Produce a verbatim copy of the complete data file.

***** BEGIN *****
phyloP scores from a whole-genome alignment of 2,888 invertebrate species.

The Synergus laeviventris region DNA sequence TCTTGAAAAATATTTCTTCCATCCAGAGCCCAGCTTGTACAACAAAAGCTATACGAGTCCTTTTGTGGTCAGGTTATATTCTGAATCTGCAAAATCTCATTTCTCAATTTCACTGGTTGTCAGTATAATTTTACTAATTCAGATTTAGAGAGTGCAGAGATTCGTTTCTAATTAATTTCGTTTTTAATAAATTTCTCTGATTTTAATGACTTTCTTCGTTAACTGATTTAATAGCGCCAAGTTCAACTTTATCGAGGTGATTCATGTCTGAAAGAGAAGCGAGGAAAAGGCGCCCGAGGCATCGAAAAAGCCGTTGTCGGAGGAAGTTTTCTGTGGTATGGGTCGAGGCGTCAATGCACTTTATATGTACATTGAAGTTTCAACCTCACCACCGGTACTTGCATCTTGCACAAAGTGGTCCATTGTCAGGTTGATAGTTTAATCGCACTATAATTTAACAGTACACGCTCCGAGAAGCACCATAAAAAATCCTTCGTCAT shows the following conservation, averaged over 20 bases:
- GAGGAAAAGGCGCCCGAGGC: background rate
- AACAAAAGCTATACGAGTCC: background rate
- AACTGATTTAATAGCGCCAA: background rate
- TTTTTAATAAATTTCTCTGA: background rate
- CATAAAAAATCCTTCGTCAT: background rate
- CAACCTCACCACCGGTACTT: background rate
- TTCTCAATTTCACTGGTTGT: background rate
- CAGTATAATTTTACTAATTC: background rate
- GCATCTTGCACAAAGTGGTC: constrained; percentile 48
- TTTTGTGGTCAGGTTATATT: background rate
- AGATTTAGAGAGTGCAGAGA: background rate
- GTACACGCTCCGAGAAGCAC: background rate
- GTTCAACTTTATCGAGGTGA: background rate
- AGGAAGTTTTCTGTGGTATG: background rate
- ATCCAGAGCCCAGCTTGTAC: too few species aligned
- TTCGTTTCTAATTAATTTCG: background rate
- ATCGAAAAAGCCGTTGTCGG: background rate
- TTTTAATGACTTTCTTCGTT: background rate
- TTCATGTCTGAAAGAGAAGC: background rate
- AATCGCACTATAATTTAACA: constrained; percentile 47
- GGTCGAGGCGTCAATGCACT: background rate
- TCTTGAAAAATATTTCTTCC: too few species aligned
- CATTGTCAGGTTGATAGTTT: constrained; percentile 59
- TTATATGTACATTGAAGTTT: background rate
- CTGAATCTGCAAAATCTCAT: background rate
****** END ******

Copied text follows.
phyloP scores from a whole-genome alignment of 2,888 invertebrate species.

The Synergus laeviventris region DNA sequence TCTTGAAAAATATTTCTTCCATCCAGAGCCCAGCTTGTACAACAAAAGCTATACGAGTCCTTTTGTGGTCAGGTTATATTCTGAATCTGCAAAATCTCATTTCTCAATTTCACTGGTTGTCAGTATAATTTTACTAATTCAGATTTAGAGAGTGCAGAGATTCGTTTCTAATTAATTTCGTTTTTAATAAATTTCTCTGATTTTAATGACTTTCTTCGTTAACTGATTTAATAGCGCCAAGTTCAACTTTATCGAGGTGATTCATGTCTGAAAGAGAAGCGAGGAAAAGGCGCCCGAGGCATCGAAAAAGCCGTTGTCGGAGGAAGTTTTCTGTGGTATGGGTCGAGGCGTCAATGCACTTTATATGTACATTGAAGTTTCAACCTCACCACCGGTACTTGCATCTTGCACAAAGTGGTCCATTGTCAGGTTGATAGTTTAATCGCACTATAATTTAACAGTACACGCTCCGAGAAGCACCATAAAAAATCCTTCGTCAT shows the following conservation, averaged over 20 bases:
- GAGGAAAAGGCGCCCGAGGC: background rate
- AACAAAAGCTATACGAGTCC: background rate
- AACTGATTTAATAGCGCCAA: background rate
- TTTTTAATAAATTTCTCTGA: background rate
- CATAAAAAATCCTTCGTCAT: background rate
- CAACCTCACCACCGGTACTT: background rate
- TTCTCAATTTCACTGGTTGT: background rate
- CAGTATAATTTTACTAATTC: background rate
- GCATCTTGCACAAAGTGGTC: constrained; percentile 48
- TTTTGTGGTCAGGTTATATT: background rate
- AGATTTAGAGAGTGCAGAGA: background rate
- GTACACGCTCCGAGAAGCAC: background rate
- GTTCAACTTTATCGAGGTGA: background rate
- AGGAAGTTTTCTGTGGTATG: background rate
- ATCCAGAGCCCAGCTTGTAC: too few species aligned
- TTCGTTTCTAATTAATTTCG: background rate
- ATCGAAAAAGCCGTTGTCGG: background rate
- TTTTAATGACTTTCTTCGTT: background rate
- TTCATGTCTGAAAGAGAAGC: background rate
- AATCGCACTATAATTTAACA: constrained; percentile 47
- GGTCGAGGCGTCAATGCACT: background rate
- TCTTGAAAAATATTTCTTCC: too few species aligned
- CATTGTCAGGTTGATAGTTT: constrained; percentile 59
- TTATATGTACATTGAAGTTT: background rate
- CTGAATCTGCAAAATCTCAT: background rate